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Matthieu Ricard: The Necessary Habits for Authentic Well-Being


What is happiness, and how can we all get some? Buddhist monk, photographer and author Matthieu Ricard has devoted his life to these questions, and his answer is influenced by his faith as well as by his scientific turn of mind: We can train our minds in habits of happiness. Interwoven with his talk are stunning photographs of the Himalayas and of his spiritual community.

His book Happiness: A Guide to Developing Life’s Most Important Skill contains many of these ideas. The good news: transformation is possible for all us. The bad? Well, it takes time, which is why perhaps so few of us really work on centering our minds and letting it control our actions and reactions.

“Happiness is such a vague word. Let’s call it well-being. Well-being is not a mere pleasurable sensation. It is a deep sense of serenity and fulfillment, a state which actually pervades and underlies all emotional states and all the joys or sorrows that can come one’s way. That might be surprising. Can we have this kind of well-being while being sad? In a way, why not? Because we are speaking of a different level…Very often we look outside, we think we need everything, which already dooms our happiness.”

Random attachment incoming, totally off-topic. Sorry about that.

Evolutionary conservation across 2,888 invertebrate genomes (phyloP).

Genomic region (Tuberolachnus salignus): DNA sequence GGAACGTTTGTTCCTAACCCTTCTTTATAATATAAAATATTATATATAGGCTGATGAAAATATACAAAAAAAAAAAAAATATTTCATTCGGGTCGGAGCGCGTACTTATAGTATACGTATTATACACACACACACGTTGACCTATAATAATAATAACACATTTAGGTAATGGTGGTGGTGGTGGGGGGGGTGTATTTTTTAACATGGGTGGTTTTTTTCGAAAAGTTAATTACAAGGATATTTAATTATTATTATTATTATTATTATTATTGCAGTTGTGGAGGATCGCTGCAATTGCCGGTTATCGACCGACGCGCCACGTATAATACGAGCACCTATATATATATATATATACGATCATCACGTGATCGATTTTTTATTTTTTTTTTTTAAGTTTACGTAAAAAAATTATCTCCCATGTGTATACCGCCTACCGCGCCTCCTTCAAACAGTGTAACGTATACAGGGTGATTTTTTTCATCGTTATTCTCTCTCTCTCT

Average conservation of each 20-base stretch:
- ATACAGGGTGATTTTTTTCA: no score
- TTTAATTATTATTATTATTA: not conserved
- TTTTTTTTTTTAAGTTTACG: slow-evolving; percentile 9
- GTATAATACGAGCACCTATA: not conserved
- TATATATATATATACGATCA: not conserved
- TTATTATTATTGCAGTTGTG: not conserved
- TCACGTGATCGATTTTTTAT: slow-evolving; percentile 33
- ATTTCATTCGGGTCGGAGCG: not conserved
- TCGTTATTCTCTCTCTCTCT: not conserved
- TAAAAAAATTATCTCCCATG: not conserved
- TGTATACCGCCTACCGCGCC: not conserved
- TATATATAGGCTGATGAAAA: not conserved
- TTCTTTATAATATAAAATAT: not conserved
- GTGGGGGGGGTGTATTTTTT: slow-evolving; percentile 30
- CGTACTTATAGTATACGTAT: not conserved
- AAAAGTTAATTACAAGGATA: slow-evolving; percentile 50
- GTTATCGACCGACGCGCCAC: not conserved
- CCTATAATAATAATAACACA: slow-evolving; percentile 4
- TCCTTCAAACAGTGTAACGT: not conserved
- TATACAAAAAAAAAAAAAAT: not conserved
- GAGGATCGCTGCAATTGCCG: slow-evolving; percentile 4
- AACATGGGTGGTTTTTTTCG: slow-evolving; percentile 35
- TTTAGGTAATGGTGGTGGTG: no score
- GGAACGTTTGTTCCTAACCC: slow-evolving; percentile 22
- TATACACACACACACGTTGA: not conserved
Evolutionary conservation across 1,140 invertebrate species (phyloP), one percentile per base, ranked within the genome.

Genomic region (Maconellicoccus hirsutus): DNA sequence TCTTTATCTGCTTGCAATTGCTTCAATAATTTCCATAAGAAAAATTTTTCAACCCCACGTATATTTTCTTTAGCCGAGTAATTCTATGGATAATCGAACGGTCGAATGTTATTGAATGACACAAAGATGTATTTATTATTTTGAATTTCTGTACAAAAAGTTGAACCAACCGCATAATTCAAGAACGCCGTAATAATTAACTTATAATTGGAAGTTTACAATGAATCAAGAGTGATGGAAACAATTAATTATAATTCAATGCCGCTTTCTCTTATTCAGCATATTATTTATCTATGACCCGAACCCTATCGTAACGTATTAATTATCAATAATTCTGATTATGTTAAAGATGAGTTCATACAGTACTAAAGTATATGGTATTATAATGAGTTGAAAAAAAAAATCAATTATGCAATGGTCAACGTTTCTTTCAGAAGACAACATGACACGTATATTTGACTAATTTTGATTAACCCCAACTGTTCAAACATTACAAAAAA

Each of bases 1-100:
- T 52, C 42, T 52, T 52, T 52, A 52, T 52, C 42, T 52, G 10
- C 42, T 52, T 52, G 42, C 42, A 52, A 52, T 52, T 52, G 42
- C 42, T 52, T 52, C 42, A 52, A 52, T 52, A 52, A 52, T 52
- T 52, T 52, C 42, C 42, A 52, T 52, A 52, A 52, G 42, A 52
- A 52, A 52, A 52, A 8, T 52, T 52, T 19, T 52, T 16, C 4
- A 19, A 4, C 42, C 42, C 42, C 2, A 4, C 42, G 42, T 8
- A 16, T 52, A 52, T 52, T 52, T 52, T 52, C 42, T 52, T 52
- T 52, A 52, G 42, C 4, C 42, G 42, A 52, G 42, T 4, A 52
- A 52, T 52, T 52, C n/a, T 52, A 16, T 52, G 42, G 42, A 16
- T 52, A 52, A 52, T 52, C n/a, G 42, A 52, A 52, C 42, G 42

Ricard provides our western, outward-seeking, grasping culture with an important–one might say crucial–message of looking inward. We typically write-off Buddhist thinking as passive and/or negative (how does one think about “nothing”?). By contrast, Ricard demonstrates how we have to actively pursue unconditional compassion and open-mindedness. These are the necessary components to experiencing the healthy and sustained depths of emotional and psychic well-being.

“Mind training matters. It is not a luxury. It is not a supplementary vitamin for the soul. This is something that is going to determine the quality of every instance for life. We are ready to spend 50 years in education. We spend a great deal of time doing fitness, jogging, trying to remain beautiful. Yet we spend surprisingly little time taking care of what matters most, the way our minds function, which is the ultimate things that determine the quality of our experience.”

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